Kat Scoufaridou
Diploma 9

This project explores the relationship between architecture and the city as a flat image. The way through which this project is told repositions our understanding of experiencing the space of the city as a 3 Dimensional stage that extends from the interior to the city. The inhabitant of this stage thus becomes the actor and spectator to the event.

The project examines the boundaries between architecture and the flat image city and the potential of architecture to transform around a number of rituals and ceremonies. This occurs across three different actions, that will describe and unfold the city from its flat state and this will be created as it is being experienced.

These three actions are:

·         The unfolding of the city

·         The isolation of interiority

·         The experiential sequence/navigation

The archive is a collection of all the documents exchanged, written and published during the period of the construction of the Bibliotecca Marciana in Piazza San Marco, Venice.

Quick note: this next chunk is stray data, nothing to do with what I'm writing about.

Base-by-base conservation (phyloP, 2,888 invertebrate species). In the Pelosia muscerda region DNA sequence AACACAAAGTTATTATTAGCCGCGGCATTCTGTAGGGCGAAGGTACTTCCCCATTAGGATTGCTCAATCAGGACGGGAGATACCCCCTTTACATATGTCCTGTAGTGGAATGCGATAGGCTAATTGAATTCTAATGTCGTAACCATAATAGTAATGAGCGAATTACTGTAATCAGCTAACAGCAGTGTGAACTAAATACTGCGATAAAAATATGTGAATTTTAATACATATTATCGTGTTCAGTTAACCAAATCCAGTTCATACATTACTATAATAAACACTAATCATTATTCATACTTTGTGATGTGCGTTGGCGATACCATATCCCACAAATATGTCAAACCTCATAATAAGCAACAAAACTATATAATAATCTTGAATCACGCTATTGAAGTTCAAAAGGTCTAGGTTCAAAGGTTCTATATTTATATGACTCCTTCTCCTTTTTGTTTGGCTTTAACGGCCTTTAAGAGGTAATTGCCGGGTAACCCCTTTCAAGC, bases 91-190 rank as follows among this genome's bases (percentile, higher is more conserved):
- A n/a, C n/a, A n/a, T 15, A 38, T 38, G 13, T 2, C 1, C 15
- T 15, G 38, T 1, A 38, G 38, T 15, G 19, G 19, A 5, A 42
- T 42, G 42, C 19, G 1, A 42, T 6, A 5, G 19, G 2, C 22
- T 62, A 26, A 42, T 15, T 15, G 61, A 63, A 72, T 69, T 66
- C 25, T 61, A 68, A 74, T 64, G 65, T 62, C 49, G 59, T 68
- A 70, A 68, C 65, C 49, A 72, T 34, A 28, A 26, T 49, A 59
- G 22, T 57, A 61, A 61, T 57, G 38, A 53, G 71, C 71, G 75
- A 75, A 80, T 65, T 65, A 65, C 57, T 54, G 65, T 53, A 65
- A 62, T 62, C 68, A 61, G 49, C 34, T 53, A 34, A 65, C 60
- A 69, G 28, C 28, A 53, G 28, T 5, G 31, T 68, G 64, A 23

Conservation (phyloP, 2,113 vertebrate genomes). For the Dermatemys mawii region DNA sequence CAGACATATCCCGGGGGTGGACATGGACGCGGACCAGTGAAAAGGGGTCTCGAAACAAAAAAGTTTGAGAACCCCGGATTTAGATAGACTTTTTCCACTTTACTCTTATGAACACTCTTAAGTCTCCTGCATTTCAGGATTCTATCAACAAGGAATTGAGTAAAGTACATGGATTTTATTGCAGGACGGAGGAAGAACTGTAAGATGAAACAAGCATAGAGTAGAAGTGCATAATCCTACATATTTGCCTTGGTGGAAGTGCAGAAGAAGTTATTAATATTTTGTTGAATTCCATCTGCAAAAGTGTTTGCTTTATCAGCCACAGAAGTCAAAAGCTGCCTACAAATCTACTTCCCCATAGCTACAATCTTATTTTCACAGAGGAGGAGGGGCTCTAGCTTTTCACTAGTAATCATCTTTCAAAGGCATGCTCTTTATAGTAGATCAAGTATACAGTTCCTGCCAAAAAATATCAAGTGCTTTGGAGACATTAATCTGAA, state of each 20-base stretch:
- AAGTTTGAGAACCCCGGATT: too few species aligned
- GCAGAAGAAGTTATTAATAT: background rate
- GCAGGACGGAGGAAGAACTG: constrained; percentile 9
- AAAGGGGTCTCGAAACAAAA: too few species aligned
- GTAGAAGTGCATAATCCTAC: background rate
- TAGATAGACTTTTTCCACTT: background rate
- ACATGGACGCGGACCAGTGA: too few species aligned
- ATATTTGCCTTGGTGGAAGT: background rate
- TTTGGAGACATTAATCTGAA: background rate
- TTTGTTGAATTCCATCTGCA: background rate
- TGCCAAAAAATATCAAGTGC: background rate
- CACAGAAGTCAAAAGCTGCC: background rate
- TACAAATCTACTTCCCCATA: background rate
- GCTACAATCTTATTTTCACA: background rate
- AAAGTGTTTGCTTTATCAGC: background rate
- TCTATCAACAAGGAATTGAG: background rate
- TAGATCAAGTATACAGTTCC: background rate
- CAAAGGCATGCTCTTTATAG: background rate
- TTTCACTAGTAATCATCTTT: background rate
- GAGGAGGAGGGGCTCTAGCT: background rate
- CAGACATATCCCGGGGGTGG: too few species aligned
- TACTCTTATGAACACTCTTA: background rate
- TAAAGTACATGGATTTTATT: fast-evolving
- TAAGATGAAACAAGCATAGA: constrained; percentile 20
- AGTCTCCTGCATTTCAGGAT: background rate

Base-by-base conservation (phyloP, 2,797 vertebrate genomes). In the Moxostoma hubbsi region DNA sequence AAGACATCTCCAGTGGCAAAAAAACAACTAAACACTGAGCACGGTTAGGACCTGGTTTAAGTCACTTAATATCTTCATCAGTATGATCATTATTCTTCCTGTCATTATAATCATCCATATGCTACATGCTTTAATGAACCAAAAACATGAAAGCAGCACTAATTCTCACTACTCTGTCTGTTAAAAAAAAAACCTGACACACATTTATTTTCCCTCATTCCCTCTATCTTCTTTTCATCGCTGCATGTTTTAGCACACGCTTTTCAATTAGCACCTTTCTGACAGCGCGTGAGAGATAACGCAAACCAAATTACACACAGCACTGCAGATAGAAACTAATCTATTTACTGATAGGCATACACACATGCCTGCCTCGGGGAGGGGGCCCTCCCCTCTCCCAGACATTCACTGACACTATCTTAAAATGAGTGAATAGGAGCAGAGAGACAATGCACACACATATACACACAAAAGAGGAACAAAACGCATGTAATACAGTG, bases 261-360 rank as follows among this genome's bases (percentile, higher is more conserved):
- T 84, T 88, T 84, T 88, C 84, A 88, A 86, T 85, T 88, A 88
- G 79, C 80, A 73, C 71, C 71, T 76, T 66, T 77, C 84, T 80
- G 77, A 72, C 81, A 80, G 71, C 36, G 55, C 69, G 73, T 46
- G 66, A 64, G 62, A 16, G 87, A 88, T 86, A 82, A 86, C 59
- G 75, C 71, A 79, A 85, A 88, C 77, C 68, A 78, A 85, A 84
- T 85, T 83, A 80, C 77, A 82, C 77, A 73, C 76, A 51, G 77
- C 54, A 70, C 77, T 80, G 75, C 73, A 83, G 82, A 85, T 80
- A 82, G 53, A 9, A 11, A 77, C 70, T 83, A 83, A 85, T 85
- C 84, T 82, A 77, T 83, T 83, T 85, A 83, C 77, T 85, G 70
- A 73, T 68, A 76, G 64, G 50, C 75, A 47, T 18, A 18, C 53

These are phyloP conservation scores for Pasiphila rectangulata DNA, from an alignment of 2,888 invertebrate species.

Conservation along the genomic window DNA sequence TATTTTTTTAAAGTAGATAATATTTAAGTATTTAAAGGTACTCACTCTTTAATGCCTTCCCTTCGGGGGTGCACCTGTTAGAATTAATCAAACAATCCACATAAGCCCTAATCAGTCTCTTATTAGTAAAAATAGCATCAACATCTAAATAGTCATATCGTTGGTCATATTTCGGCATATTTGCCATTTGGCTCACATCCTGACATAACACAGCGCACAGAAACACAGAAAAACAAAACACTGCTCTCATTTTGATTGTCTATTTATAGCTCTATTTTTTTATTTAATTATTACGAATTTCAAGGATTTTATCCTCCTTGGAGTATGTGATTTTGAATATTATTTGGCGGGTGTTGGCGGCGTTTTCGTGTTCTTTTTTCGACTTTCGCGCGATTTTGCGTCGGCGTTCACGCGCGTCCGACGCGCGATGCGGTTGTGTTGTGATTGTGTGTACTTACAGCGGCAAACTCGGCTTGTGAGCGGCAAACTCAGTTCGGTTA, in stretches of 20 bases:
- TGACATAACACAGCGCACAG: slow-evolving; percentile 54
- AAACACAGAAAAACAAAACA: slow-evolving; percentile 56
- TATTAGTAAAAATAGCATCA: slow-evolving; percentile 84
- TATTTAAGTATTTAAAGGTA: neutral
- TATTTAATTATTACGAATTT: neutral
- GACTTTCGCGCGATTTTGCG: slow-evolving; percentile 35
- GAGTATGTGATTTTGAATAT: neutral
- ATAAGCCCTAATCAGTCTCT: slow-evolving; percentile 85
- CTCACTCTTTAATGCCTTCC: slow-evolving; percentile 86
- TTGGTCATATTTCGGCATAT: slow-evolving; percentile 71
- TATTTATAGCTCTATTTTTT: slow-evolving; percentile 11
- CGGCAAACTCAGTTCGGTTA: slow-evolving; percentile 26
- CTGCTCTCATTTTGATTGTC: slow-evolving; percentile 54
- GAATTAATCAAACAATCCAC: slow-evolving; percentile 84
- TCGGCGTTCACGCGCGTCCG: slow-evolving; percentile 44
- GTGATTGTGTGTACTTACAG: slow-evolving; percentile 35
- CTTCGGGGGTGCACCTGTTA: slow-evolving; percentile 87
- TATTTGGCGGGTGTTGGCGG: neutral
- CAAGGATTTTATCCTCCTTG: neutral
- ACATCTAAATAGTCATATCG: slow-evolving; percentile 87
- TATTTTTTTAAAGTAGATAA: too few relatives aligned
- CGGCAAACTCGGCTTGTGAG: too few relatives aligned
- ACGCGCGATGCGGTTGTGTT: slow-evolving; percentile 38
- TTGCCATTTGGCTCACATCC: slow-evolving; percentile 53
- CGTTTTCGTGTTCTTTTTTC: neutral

All the documents and the architect’s drawings of the Library have been lost. Therefore this collection of documents intends to display a brief introduction into the life and events of Jacopo Sansovino during the construction of what is to be his most genius work ever built.The towers themselves also sometimes become actors in the sequence of events as the movement transformation shapes the interior spaces on the barge as well as reconfigures the relationship one has with the object and the city. The cemetery sits on a floating barge. A detached stage that holds the 12 columbarium towers is attached on the edge of the north side of the barge. This detaches from the barge and travels to the city, constantly creating and engaging with the context of the city. At the same time, it creates its own context by rearranging itself into different configurations that reposition our perception and understanding of the relationship between the city, the object and the individual. Movement, distance and perception are the key aspects that allow these relationships to change.The city must be unfolded. By unfolding the envelopes that define the stages of the city, the flat image becomes obsolete. So the city will no longer be a collection of fragmented objects and images but rather will become a juxtaposition of those objects and images, creating a framework that expands rather than limits the horizon of experience.We now leave the city and enter the ceremonial space of the funeral. Surrounded and enclosed by columbarium towers arranged in a single space, the key focus shifts again on to the isolation of the individual, by the single space and the event that is about to start. Completely detached from any urban context, you experience the individual’s view.These borders of enclosure are cracked open to reveal the city. The space is now separated into multiple individual spaces for the ceremony of the cremation. The relationship of the individual to the city shifts again. As distant spectators we observe the city while at the same time we are performing to the inhabitants of the city, making us at once the actors and spectators to an event.We are now in a street overlooking the city. A sense of openness reveals the boundaries of the space and the city and introduces the context of the surroundings as the event moves along the streets for the ceremony of the burial. An interplay between scale and perspective gives the individual a feeling of unsteadiness. The city begins to form and be defined around the individual.We find ourselves once more in complete isolation. Present either to revisit a beloved or bury one, it is the private moment of the individual where the focus is on the action of experience. The event.The dark interior and the light penetrating through the façade perforations give the individual a sense of calm. Four views are extracted from the site where the corner becomes the point where four spaces are defined, split and joined. The corner is seen as the point which defines the edges of a space, the point which splits two spaces and the point which brings two spaces together. The corner is constructed as a hinge point from where all four views unfold. The four views are merged together where each folds into the other, creating four different spaces which constantly change in perspective, scale and space. The corner is used in this case as a dynamic shifting point where these spaces unfold and are created. The corner orchestrates the space around the individual as he moves towards, away and from the object.